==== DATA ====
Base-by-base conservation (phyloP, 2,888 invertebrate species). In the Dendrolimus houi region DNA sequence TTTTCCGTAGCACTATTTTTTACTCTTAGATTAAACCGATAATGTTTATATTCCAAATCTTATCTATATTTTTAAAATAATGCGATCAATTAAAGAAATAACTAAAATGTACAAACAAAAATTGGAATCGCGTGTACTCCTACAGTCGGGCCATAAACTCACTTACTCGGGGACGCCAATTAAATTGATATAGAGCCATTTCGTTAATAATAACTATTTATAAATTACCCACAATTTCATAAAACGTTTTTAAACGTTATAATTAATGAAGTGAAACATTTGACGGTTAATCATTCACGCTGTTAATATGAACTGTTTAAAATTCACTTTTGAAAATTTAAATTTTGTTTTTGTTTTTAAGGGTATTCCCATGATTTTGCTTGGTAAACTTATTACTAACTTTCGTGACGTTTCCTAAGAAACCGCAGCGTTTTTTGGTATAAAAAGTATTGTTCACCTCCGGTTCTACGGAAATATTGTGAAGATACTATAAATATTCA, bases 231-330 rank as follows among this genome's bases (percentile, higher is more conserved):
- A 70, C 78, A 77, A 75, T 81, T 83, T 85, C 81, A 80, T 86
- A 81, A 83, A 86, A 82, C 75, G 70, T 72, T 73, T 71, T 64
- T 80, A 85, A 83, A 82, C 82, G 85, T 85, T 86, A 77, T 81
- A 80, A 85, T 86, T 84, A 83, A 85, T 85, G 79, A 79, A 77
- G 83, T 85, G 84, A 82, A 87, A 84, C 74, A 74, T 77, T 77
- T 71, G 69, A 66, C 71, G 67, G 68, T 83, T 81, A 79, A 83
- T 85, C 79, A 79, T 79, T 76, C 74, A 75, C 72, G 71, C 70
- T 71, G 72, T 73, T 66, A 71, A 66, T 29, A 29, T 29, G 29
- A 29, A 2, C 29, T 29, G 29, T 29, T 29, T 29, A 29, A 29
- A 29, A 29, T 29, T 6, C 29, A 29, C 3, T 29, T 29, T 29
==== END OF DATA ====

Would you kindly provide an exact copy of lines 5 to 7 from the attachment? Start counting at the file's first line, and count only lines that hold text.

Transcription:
- A 80, A 85, T 86, T 84, A 83, A 85, T 85, G 79, A 79, A 77
- G 83, T 85, G 84, A 82, A 87, A 84, C 74, A 74, T 77, T 77
- T 71, G 69, A 66, C 71, G 67, G 68, T 83, T 81, A 79, A 83